Language development or language delay?

Following on my post from last week, how are parents to know what is natural language development, and what might be a language delay?

The simple answer is that there is no simple answer. Differentiating between types of language issues can be tricky, even for professionals. The one thing we do know is that raising children with more than one language does *not* cause a language delay. It’s often quoted that bilingual children start talking later than monolingual children, and some research has indicated that this might be true. What is important to note though is that even if bilingual children do start talking “later” than monolingual peers, they still fall into the normal range of language acquisition for children of their age. So, late does not always equal delayed – it just means below the norm. Parents who are concerned, or who want to track language development, can access resources that will help them graph what is “normal” in their home language(s), and can keep an eye on their children’s progress compared to the development standards.

However, not all research is conclusive in indicating a relationship between language development and number of languages spoken. As anecdotal non-evidence, my three children have had either two (oldest daughter) or three (younger son and daughter) languages from birth, and all have been early or on-time speakers. Each child, and each family situation is different, and the possibility of slightly later speech shouldn’t deter anyone from making the choice for bilingualism.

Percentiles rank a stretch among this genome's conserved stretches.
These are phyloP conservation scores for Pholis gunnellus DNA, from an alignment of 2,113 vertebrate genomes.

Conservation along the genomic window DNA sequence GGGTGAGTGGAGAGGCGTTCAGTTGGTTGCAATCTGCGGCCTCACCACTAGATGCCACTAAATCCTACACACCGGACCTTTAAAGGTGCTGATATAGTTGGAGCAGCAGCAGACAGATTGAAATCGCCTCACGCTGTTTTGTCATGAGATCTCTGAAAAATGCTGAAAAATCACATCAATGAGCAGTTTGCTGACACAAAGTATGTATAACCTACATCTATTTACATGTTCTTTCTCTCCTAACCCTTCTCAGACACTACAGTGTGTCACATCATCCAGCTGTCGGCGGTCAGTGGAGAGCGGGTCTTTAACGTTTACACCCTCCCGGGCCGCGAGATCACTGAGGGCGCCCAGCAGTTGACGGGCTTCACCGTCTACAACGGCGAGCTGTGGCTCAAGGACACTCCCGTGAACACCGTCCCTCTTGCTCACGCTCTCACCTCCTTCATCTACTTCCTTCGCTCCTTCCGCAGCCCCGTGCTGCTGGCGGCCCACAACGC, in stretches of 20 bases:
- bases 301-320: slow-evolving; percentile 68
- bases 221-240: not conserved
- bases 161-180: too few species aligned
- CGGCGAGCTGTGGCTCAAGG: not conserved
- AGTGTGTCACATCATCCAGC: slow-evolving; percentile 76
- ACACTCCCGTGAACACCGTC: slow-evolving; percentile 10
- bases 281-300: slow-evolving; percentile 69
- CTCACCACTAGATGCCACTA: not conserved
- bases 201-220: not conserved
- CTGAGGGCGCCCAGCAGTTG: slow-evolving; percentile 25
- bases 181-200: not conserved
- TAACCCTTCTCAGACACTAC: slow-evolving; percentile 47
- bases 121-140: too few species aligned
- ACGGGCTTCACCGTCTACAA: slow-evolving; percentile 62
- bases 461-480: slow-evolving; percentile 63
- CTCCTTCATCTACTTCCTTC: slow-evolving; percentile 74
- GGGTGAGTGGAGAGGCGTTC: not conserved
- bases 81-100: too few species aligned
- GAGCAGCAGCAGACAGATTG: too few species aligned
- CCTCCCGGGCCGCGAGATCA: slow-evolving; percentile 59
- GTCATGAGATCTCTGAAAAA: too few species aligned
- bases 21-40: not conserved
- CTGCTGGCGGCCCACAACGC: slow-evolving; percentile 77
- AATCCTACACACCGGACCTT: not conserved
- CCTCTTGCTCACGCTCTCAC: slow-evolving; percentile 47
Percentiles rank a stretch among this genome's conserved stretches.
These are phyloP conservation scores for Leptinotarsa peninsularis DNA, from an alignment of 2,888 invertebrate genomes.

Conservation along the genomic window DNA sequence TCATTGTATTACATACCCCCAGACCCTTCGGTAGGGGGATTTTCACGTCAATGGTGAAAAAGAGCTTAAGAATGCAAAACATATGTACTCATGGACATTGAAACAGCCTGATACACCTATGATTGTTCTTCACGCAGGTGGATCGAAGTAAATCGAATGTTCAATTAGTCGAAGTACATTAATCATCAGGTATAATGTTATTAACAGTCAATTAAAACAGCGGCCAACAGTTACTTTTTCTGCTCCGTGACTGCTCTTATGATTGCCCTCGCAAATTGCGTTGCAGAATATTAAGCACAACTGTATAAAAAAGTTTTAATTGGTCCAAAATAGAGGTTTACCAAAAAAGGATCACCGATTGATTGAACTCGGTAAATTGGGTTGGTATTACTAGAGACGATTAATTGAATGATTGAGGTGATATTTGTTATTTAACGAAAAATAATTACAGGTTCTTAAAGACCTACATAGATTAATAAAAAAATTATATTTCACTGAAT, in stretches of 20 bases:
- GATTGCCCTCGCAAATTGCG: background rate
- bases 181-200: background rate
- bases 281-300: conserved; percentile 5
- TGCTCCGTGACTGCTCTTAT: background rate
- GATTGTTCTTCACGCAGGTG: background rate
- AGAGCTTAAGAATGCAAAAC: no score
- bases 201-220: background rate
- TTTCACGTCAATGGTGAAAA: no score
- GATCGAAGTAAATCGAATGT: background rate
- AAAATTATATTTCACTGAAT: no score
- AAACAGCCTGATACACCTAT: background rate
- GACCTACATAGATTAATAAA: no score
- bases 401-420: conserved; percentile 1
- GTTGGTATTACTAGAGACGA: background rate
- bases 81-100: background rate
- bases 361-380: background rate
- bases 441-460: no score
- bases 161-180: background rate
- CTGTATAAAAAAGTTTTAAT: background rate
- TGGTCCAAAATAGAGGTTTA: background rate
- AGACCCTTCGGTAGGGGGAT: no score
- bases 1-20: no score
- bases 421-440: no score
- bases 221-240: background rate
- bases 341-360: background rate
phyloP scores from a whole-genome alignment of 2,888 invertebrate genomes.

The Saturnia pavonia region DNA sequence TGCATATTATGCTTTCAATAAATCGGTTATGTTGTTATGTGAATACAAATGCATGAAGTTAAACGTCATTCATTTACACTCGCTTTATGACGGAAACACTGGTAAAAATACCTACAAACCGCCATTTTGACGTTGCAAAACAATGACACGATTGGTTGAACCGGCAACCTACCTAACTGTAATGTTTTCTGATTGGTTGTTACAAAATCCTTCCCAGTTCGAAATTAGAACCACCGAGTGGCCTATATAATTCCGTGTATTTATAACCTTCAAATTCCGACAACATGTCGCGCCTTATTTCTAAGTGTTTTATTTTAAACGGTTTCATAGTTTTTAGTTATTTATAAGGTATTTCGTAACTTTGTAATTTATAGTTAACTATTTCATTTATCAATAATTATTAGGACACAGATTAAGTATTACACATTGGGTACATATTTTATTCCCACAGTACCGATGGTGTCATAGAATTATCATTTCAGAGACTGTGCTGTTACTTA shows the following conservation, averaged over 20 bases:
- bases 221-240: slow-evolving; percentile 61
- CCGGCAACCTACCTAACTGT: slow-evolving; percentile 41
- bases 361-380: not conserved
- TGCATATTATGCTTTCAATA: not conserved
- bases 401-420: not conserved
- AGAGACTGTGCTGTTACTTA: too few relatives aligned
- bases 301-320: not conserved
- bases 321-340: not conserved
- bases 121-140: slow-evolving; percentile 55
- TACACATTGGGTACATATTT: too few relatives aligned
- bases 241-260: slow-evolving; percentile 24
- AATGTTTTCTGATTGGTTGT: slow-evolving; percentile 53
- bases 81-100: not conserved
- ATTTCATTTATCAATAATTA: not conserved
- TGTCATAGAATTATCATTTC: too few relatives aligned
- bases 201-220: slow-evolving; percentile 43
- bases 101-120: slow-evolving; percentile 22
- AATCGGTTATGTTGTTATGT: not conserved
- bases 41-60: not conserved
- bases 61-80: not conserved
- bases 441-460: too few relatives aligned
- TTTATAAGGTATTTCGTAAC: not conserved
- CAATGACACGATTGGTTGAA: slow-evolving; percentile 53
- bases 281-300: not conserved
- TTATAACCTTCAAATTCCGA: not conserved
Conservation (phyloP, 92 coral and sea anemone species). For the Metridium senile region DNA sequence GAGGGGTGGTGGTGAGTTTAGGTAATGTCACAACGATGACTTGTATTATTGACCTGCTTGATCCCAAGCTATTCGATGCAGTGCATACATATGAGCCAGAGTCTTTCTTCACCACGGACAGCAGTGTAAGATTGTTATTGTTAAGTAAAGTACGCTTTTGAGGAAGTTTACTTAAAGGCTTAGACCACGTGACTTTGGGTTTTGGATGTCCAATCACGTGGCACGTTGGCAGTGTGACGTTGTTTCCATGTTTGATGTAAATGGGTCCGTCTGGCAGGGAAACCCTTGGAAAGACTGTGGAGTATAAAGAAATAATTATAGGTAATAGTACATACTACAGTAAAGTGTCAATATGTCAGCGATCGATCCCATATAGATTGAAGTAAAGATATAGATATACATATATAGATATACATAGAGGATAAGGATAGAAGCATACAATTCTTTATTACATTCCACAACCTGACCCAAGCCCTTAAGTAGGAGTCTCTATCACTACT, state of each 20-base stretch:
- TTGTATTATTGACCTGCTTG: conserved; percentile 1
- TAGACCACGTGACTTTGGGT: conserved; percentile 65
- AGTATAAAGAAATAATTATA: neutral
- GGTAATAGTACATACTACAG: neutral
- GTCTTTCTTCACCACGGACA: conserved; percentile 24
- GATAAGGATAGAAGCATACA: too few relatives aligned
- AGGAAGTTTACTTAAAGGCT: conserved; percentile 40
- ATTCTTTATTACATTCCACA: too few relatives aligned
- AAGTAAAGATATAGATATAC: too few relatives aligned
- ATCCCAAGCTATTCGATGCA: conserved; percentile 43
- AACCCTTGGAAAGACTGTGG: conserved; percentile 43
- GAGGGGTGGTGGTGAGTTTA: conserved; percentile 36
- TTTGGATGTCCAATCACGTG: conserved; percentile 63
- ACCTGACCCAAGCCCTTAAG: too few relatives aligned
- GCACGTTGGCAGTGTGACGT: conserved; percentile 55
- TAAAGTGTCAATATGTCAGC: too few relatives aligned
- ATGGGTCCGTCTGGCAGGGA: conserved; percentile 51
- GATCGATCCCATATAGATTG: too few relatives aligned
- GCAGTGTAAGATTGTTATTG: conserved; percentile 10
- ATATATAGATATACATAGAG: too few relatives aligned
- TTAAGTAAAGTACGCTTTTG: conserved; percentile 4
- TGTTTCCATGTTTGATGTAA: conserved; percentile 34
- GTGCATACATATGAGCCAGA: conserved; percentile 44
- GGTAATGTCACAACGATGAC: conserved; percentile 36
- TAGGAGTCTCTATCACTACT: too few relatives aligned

Finally, what are parents to do if they are concerned about their bilingual child’s language development? My professional advice is always get an evaluation, as soon as possible. The key is to not get any evaluation, but to get the *right* evaluation. Ideally, bilingual children should be evaluated by a speech therapist who is bilingual in the same languages. That is, of course, rarely an option, so the second best option is to find a speech therapist who can evaluate them in their strongest language, and who is sympathetic to bilingualism. A standard speech evaluation is based on mono-lingual norms, and isn’t appropriate for a bilingual child, so you need someone who understands that and will work with you to have as accurate a picture as possible.

The benefit of an evaluation is that you will have the information you need to provide the best environment for your bilingual child, whether they have a delay or not. If the child does have a delay, early intervention is ideal, and the family should continue to maintain both languages – removing one language will not “fix” the problem, and could make it worse.

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